After walking through the streets and getting my metro pass, I stopped in at a boulangerie and a cheese shop to pick up bread and cheese for my small dinner that evening.  I picked up a bit of prosciutto as well, along with some olive oil and some balsamic vinegar for dipping and a chocolate tart for dessert.  Something simple seemed like the best plan for me since the sleep deprivation tended to give me tummy aches.  I went to bed early and woke up ready to make the most of these three months.

    A few days later, I was sotting down to have breakfast near the Eiffel Tower.  I walked by the tower and noted that it wasn’t insanely crowded, so I decided to wait to buy my ticket until after breakfast.  I glanced up at the door and saw Drew walking in, looking for an empty table when his green eyes noticed me.  A friendly smile lit up his features and I waved him over.  “Wow,” he said, “didn’t think I’d see you again!  I don’t want to delay you if you’ve already finished.”  I shook my head and smiled “all I’ve ordered so far is my drinks,” I said, indicating the glass of Diet Coke and the carafe of water I front of me, “join me.”  He  smiled again and sat, placing his phone in his pocket.  I picked my own phone up off the table and did the same, then handed him the menu.  I had already decided on toast, a cup of fruit, and some yogurt.  Once we placed our orders, I asked him how his trip was going and he answered enthusiastically that it had been wonderful so far.  He had been to a few museums and had spend time at the Tuileries and Luxembourg gardens.  “Im going to the Eiffel Tower and the Arche de Triomphe today,” he said, “would you like to join me?”  I considered the invitation; my plan for this trip was to spend time on my own, but going to a few of the same destinations together seemed harmless.  I was already planning on one of those two places, so it would be rude to just ignore him.  “Sure,” I answered, “sounds like a good idea.”  We spent the rest of the day together, then went our separate ways.  Other than a few brief run-ins over the next few weeks I didn’t see him again until the train to Normandy at the start of the fourth week.  I saw him board the train and glance my way, and I wondered to myself if I’d get to spend more time with him…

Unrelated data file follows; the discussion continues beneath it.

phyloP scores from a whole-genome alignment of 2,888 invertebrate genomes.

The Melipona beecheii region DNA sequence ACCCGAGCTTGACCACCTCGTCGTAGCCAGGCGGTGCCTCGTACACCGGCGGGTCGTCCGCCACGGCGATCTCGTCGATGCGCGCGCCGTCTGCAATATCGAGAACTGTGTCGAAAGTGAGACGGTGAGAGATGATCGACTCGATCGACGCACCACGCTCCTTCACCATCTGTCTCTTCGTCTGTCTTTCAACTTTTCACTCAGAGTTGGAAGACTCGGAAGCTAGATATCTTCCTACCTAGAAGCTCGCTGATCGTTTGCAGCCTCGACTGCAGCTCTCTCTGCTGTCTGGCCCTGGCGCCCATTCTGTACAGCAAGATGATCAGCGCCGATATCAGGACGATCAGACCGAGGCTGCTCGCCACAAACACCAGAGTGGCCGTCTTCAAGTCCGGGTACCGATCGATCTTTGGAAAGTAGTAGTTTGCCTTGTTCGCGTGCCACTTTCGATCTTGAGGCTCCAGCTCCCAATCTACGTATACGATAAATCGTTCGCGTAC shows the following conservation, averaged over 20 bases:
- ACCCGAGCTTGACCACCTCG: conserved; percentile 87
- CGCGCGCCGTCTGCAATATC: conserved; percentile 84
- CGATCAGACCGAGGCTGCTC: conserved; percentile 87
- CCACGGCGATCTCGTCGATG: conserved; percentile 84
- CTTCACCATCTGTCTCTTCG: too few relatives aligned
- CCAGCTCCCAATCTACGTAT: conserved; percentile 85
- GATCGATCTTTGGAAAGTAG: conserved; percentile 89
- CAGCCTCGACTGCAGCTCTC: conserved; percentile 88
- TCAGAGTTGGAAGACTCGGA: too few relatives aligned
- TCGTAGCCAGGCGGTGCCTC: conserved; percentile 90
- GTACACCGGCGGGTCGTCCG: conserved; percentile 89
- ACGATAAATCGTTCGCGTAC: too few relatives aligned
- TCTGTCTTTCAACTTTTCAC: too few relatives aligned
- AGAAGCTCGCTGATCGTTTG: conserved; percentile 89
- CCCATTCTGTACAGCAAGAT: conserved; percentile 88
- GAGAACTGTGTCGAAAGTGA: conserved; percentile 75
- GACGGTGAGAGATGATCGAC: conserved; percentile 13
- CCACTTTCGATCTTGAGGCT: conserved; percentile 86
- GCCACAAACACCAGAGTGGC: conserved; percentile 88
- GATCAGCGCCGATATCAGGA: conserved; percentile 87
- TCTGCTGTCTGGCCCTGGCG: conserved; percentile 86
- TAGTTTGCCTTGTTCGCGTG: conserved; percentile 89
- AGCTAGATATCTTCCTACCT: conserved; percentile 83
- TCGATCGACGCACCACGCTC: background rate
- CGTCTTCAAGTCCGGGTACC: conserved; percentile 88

November 10, 2022 20:04

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John K Adams
00:30 Nov 19, 2022

You have a flowing conversational style. It is funny how two people, completely disconnected, can cross paths over and over. You might consider breaking your prose into more paragraphs. A sea of text can be daunting. Dialogue is easier to follow too. One spelling note. It should be 'riding' not 'ridding.' I find reading aloud before posting helps catch simple errors. I've made far worse mistakes. Keep writing.


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Kelly Sibley
11:11 Nov 16, 2022

Hi, Kate. I really enjoyed how you located your story; that grabbed my attention and encouraged me to keep reading. Writing in the first person is difficult because you can only refer to yourself as I, which can affect the flow of a narrative. Whereas if you have a character, you can refer to them as Lily, young woman, Ms Bennet, Ms Lily Bennet, Lil, she, her... So many other options. Keep writing, practice makes progress, and keep enjoying because passion fuels progress!